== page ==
ocd

No, that’s not how my OCD manifests. Okay, that’s a little bit of a lie. I always grab three paper towels to dry my hands in public restrooms. Doesn’t matter if two is enough, I inevitably grab that third one. I can’t stop myself. But other than that my thing isn’t counting; it’s organizing. If it can be alphabetized, it is. If it can be color-coded, it is. If it can be sorted by size or shape, it is. If it can be alphabetized, color-coded and sorted by size or shape I am one happy camper!

As a child, this was how I coped with having no control on the rest of my surroundings. My bedroom was the epitome of the saying, “A place for everything, and everything in its place.” If my sister walked in and moved something even half an inch, I knew it and I had to fix it. One time when I was at camp my mom and her friend thought they would be nice and cleaned up my trolls for me – I had over 200. The problem was that they were organized into a troll village that took up over half of my room. I hadn’t left them out, I had left them in their respective homes. So when I got home and saw that all of this had been “cleaned-up,” I lost my shit – like yelling, crying, furiously working to get it all back in place lost my shit. I wouldn’t eat or sleep until I got it back to normal.

This was the worst that I ever got, which is admittedly pretty bad. But as I got older and got my compulsions under control I started to swing in the opposite direction out of fear that I would get compulsive again. Even if it bothered me, I wouldn’t allow myself to organize everything. My desk had to be cluttered. Or my nightstand. Something had to be out of order to prove to myself that I was better. That I didn’t need everything to be perfect. It wasn’t until last year that I finally realized I was doing this. That was also when I realized that OCD aside, I am more content as a person when things are neat and organized. So I organized my desk, and amazingly the world didn’t end, nor did I fall back into harmful compulsive behaviors. Whoo! Instead, I realized that I can use my OCD to my benefit. I’m going to England for vacation and food might become an issue at times because I have so many food allergies. So much to my little OCD heart’s delight, I made a baggie of snacks for each day that I will be gone, taking into account the activities of the day, my sweet tooth, and penchant for low-blood sugar.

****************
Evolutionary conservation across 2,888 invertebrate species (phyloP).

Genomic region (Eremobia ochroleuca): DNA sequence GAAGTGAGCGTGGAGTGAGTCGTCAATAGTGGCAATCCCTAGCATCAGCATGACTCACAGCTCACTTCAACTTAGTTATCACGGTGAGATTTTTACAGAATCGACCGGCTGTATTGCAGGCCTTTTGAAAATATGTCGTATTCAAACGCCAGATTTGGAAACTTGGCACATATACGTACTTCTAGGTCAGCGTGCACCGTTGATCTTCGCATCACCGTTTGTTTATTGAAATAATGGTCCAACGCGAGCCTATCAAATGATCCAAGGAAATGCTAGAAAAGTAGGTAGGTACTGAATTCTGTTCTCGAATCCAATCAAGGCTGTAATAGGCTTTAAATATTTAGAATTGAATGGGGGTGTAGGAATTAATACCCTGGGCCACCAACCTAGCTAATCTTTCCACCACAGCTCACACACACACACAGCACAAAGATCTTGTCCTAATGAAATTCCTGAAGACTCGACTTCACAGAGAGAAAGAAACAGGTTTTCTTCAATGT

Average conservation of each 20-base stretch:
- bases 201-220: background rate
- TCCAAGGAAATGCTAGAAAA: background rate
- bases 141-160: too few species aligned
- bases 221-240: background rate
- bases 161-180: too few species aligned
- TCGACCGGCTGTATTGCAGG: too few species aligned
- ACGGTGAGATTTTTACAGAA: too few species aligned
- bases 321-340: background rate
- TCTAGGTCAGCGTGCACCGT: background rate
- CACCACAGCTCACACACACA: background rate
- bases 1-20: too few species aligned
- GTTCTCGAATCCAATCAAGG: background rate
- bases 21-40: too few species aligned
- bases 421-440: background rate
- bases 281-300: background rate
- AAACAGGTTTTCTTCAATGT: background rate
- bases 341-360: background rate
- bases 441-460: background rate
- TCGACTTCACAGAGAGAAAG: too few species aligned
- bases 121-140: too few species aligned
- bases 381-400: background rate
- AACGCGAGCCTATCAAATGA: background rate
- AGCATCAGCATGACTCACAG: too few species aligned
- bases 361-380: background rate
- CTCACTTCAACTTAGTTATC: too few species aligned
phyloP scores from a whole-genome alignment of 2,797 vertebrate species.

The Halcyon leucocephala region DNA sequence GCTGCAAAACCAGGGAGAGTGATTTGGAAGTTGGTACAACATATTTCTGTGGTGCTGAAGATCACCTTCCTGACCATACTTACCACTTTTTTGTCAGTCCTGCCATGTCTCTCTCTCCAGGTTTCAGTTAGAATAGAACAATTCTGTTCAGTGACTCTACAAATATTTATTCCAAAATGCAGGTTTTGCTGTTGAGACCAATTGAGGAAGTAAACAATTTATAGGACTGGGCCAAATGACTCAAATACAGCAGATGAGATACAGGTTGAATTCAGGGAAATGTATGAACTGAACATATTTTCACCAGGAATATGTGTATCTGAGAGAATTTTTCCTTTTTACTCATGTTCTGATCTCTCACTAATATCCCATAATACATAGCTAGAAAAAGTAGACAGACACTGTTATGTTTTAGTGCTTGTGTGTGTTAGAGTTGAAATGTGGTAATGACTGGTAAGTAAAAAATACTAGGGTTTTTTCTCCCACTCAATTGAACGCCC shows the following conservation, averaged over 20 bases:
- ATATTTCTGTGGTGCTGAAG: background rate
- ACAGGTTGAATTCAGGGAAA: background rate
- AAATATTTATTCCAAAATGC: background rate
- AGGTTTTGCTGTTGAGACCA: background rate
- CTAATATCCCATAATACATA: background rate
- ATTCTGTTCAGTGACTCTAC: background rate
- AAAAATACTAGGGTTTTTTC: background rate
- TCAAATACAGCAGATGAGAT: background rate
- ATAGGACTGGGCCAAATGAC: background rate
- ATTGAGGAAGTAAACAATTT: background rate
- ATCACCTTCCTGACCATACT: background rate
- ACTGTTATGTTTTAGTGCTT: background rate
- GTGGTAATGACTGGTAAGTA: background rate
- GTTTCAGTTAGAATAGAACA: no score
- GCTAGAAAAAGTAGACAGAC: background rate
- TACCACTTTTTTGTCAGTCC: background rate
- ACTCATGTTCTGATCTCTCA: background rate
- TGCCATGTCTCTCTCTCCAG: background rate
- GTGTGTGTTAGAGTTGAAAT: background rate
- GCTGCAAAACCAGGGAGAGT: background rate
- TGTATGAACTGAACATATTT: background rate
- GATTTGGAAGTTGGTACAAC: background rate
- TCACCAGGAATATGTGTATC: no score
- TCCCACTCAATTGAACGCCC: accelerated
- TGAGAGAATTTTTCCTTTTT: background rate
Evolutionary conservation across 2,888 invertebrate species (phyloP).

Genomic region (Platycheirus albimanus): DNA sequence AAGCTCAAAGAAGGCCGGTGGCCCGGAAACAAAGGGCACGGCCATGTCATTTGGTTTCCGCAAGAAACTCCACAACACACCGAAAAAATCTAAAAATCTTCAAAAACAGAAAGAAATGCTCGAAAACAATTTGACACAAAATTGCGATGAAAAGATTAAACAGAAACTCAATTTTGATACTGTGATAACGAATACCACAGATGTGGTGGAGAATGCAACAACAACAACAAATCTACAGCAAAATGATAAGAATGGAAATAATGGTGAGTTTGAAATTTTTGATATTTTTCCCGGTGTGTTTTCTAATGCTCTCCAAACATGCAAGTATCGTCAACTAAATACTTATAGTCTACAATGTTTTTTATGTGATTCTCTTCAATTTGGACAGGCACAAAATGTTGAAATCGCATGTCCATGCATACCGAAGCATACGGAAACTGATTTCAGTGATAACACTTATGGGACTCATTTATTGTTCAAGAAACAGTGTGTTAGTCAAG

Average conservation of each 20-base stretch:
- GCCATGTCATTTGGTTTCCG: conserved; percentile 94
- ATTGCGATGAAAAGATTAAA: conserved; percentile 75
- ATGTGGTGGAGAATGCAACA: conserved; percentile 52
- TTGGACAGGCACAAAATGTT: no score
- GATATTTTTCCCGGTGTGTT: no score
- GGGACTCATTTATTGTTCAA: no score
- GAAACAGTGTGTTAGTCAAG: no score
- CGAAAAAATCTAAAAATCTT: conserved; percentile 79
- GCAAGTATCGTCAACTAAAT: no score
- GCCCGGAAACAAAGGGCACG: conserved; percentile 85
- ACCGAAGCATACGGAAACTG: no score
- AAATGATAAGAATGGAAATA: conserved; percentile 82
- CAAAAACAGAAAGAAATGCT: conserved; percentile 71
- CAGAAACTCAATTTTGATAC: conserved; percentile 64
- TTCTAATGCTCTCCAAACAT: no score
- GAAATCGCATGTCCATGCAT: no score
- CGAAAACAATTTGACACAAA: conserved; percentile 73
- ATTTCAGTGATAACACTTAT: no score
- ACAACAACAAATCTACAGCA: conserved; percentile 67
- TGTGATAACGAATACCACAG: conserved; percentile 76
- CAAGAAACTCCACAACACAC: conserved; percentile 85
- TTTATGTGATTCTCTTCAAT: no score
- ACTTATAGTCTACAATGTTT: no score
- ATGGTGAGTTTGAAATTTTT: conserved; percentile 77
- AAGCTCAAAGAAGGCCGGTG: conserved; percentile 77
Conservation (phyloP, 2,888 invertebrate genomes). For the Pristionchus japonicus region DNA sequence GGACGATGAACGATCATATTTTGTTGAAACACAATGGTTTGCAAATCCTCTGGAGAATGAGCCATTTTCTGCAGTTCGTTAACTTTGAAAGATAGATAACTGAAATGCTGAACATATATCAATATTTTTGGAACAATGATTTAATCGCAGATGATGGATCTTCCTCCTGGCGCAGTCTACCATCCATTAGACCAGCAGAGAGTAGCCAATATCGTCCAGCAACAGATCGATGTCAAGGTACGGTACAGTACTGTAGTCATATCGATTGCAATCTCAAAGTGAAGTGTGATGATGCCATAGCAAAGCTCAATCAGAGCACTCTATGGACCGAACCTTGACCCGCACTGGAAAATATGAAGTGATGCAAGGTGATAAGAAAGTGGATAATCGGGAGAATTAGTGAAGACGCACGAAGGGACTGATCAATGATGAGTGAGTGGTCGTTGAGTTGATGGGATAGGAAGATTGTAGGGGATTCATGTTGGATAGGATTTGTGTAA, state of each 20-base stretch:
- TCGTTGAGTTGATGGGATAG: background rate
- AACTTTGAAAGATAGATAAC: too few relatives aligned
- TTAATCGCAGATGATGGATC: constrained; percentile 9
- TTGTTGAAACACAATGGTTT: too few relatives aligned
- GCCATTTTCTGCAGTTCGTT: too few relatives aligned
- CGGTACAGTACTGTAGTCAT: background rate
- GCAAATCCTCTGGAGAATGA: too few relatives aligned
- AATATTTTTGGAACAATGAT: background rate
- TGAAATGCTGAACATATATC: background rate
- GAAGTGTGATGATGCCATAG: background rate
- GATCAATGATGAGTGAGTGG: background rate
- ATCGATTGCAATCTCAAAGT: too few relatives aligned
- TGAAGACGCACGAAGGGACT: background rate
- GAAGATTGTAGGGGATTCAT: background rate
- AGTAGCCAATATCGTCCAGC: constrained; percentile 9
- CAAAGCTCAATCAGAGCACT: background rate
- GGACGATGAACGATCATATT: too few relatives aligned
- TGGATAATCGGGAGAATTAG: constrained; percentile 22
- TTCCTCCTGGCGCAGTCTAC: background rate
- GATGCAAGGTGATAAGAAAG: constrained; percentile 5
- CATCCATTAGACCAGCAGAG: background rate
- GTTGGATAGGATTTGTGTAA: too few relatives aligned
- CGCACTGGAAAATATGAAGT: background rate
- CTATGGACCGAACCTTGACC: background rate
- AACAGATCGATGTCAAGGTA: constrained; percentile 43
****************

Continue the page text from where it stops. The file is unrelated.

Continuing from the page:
snacks

Nailed it!

A Confession Without Shame

I have a confession to make. I’m not really a Star Wars fan. I know this sounds like no big deal, but when all of your friends are huge fandom geeks, them are fighin’ words. My saving grace is that I don’t dislike the movies, I just don’t seek them out. I bring this up because for the past week my Facebook feed has been filled with tributes and remembrances of Carrie Fisher. In scanning through these, I learned something new about her. She not only suffered from mental illness, but she openly spoke about it and fought to diminish the stigma associated with mental illness. This made me take a second look at this woman, and I gained a whole new respect for her.

For three-quarters of my life I have suffered from multiple forms of mental illness – depression, OCD, panic disorder and PTSD – and for a large part of my struggle my biggest fight was against the stigma. I didn’t want to be mentally ill, because that made me weird/different/crazy/unbalanced etc. So instead of seeking out the help I needed, I specifically denied myself that help because I was “stronger” than my mental illness. Even after I sought out therapy, I refused to take medication because, again, I was “stronger” than my disease. Looking back at that mindset now, I have to laugh if only to keep myself from crying. How much of my life was frittered away fighting a fight that didn’t need to exist?